Twelve Points to Consider When You Choose a Marketing Consulting Services Firm

by Chris Brown on Tuesday, January 22, 2013

In 1997, there were 12,498 marketing consulting companies in the USA. By 2002, there were 18,892.  More than 50% increase

By 2007, the government census statistics show 23,895. Almost doubled in 10 years.

Wonder what the most recent five years brought?  Did some of the marketing consuting companies disappear? Or did the US get more consultants as marketing professionals lost their corporate jobs so they put out a shingle?

If the trend line is any indication, it’d be a good guess that there could a lot more marketing consultant firms in the USA now.  I guess we’ll know for sure in a couple of years.

If you’re a Sales & Marketing VP at a company trying to hire a marketing consultant, it’s bound to be bewildering! How do you ever decide which one to choose?

I’ve noticed whenever someone’s confused about how to make a purchasing decision, they fall back to the obvious question: “How Much?”

Besides price, there are a lot of points you should consider before entering into an agreement with a marketing consulting firm.

Here are a few things to consider – besides the price –  before hiring a marketing consultant, check to see if they have:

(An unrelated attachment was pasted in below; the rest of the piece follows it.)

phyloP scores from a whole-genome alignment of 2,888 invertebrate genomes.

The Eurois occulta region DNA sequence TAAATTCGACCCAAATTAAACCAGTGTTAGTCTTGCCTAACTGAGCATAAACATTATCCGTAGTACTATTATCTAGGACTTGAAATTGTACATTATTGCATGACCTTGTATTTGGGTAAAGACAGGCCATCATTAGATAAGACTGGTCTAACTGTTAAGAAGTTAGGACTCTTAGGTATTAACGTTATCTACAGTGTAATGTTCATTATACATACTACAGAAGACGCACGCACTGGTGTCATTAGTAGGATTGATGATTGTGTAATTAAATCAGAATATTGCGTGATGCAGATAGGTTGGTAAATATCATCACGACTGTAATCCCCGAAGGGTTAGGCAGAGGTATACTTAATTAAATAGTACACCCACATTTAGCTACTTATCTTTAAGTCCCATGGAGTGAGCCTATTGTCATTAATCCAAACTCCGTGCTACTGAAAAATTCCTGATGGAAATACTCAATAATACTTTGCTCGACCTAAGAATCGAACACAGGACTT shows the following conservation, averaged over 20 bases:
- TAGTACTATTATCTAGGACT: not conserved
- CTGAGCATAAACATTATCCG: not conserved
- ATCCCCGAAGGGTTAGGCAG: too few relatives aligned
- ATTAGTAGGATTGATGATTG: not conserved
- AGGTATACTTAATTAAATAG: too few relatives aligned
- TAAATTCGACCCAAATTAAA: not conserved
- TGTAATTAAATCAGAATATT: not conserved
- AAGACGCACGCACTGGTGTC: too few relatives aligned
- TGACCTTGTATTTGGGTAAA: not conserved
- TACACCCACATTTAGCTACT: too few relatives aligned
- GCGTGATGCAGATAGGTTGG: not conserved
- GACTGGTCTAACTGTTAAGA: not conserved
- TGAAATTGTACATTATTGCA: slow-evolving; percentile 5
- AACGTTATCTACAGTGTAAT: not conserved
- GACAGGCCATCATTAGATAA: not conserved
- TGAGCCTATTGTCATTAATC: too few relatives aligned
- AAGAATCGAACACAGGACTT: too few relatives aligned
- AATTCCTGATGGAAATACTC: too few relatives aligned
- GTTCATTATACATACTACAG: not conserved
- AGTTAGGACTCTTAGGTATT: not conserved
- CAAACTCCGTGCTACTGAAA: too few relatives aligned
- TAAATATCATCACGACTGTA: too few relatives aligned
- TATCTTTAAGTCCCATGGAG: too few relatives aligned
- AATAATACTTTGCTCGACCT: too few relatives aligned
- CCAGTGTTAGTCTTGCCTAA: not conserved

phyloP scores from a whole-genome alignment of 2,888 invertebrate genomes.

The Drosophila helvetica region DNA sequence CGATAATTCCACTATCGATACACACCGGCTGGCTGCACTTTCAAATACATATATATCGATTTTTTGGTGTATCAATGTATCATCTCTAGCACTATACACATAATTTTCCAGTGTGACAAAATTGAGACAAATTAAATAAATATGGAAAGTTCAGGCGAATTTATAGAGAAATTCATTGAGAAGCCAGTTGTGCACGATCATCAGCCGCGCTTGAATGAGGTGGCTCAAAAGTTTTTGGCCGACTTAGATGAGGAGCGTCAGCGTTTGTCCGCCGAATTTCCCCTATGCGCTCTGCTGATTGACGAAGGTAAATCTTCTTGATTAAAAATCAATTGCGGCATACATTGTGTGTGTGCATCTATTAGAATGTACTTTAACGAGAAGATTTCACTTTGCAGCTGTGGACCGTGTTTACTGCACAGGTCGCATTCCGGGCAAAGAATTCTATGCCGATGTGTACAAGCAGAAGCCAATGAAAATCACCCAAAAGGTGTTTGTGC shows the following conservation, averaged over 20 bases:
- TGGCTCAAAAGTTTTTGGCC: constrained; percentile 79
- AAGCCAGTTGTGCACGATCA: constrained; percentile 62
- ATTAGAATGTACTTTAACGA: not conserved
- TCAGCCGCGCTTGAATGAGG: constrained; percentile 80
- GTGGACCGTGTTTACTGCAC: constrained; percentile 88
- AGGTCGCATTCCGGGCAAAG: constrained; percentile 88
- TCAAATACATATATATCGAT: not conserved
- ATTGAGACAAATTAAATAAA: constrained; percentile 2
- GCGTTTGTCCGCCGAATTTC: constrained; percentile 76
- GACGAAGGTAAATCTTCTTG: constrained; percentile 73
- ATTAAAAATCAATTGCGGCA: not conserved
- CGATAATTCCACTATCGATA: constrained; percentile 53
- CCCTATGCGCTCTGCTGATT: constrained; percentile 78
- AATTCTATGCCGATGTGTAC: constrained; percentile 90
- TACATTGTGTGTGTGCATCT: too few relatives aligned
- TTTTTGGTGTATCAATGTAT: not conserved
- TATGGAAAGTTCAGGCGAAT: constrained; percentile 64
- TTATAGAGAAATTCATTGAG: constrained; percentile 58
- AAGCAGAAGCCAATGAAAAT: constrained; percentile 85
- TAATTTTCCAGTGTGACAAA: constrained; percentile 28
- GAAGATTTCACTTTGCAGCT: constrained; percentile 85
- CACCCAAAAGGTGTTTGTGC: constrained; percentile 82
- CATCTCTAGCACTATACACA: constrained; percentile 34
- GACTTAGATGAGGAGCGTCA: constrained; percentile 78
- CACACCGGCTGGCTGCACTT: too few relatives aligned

1. References – do they have people who will stand up for them?
  2. Experience – have they done projects like yours before?
  3. Analytical thought process – understands business
  4. Emotional connection – understands the hook and can play into it
  5. Chemistry – easy to talk with, pick up the phone or
  6. Resources – strong staff, well networked, knowlegable about who and how to get things done.
  7. Integrity – character to tell the truth and make it right
  8. Ability to communicate – articulate and also strong writer
  9. Compromise – will they meet you part way?
  10. Enthusiasm – are they eager to take on your work?
  11. Extra value – what else can they bring?  (sales support experience? Industry connections)
  12. Backbone – ability to take direction but also push back when appropriate

I feel like I’m listing the Boy Scout law and oath for marketing consultants.  What considerations am I missing? If you’ve got one, please leave a comment below.

 

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